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Chand Baori

by LiveModern Webmaster last modified Nov 22, 2012 01:04 AM
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by Geoff Manaugh (noreply@blogger.com) last modified Nov 21, 2012



 

 

I had the pleasure earlier this year of visiting a site I've long been obsessed with from afar, the magnificent stepwell of Chand Baori, in Abhaneri, India.

[Image: Chand Baori, Abhaneri, India; photo by BLDGBLOG].

Nicola Twilley and I hired a car and driver for roughly USD $50-$60, for what turned out to be a total of about 5 hours, and we drove out from Jaipur to the small town of Abhaneri. Here is the site from above, on Google Maps. For anyone else interested in taking this trip some day, it is well worth the drive from Jaipur (and you can also visit the surreal ruined temple of Harshad Mata, photos of which I'll try to post soon, as well).

[Image: Chand Baori, Abhaneri, India; photo by BLDGBLOG].

Taking information straight from the sign that greets you upon arriving at the stepwell—

[Image: Chand Baori, Abhaneri, India; photo by BLDGBLOG].

—Chand Baori is the oldest stepwell in Rajasthan, having been constructed in the 8th-9th centuries A.D. It is 19.5 meters, or roughly 64 feet, deep. The overwhelming majority of its surface area consists of steps—thousands of steps—all of which lead down to the water table, turning weekly water-gathering trips by local families into a communal spectacle, a social event framed by this extraordinary act of excavation and architecture.

[Image: Chand Baori, Abhaneri, India; photo by BLDGBLOG].

Whether or not the following information is true, I don't know, but Nicola and I heard various versions of why Chand Baori was constructed where it was, the most compelling of which was that the nearby water tables of two oppositely flowing rivers in the region mixed underground here, leading to particularly clean water.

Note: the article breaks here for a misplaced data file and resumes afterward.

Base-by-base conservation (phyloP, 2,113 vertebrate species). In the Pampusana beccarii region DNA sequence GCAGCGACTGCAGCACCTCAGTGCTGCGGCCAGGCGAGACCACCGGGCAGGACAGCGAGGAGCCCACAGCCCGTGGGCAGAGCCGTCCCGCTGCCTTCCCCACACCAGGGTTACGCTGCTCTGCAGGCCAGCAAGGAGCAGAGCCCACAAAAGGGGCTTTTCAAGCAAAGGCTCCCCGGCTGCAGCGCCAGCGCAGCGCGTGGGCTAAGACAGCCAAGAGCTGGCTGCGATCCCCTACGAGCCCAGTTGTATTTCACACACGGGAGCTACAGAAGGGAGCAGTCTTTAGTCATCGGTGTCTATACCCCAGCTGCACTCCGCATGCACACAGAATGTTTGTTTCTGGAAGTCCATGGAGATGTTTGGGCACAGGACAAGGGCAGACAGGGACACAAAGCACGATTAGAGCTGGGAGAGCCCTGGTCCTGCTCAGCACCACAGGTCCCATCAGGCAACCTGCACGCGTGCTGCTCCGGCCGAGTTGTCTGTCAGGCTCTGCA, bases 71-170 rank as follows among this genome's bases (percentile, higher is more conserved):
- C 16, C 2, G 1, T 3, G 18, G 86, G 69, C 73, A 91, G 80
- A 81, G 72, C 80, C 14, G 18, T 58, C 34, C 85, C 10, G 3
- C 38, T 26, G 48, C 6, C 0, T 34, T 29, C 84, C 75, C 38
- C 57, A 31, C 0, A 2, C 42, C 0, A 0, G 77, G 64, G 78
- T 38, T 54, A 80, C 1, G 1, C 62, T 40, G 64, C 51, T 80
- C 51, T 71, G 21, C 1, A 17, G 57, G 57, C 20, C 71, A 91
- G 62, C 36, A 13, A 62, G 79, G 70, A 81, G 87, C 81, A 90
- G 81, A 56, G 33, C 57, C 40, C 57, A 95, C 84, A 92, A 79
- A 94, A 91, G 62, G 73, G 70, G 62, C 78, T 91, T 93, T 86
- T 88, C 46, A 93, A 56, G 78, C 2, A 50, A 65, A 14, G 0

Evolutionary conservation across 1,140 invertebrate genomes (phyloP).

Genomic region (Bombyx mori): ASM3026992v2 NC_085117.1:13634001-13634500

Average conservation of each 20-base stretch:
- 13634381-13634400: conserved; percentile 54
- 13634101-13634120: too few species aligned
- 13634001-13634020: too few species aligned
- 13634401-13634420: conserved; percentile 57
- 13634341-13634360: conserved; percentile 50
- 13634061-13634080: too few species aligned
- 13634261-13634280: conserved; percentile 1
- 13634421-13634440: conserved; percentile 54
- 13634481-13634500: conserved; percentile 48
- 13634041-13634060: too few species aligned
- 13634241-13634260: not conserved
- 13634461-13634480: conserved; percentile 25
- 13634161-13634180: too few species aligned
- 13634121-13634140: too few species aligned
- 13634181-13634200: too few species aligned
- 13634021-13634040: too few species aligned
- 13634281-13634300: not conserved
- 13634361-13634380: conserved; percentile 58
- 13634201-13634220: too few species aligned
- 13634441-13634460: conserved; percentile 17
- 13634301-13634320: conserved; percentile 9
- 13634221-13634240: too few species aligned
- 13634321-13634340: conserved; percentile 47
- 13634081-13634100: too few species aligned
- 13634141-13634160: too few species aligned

The algae-choked green soup now seen at the bottom of Chand Baori doesn't necessarily make an argument for this version of history, but it's a compelling vision, nonetheless: architecture as a kind of depth probe, spiked down into buried waters inside the Earth.

[Image: Chand Baori, Abhaneri, India; photo by BLDGBLOG].

So this is what you see when you first walk in.

[Image: Chand Baori, Abhaneri, India; photo by BLDGBLOG].

The well suddenly appears there, its own horizon line, like a landslide of masonry, a sinkhole stabilized by stairs, and the vertiginous sense of being drawn down into the maw of this place is extraordinary.

[Images: Chand Baori, Abhaneri, India; photo by BLDGBLOG].

While we there, walking around the well's upper edge and peering into alcoves lined with sculptures and fragments of statuary, we got to watch a flock of pigeons fly back and forth over the site seemingly subject to its own tides, birds washing from one side to the other and back again every fifteen minutes or so, nesting on heavily ornamented rock walls above the site or landing en masse on the steps themselves.

[Images: Chand Baori, Abhaneri, India; photo by BLDGBLOG].

In any case, here are a bunch of images from our visit, looking down into the mouth of what is, in a sense, part pit, part building, part hydrological infrastructure, part ritual social space, an ocean of steps. Enjoy (and note that all images here are available in slightly larger versions if you open them in a new window).

[Images: Chand Baori, Abhaneri, India; photo by BLDGBLOG].

Apropos of nothing, here is the route from Jaipur on Google Maps.

 

 

 
 
 

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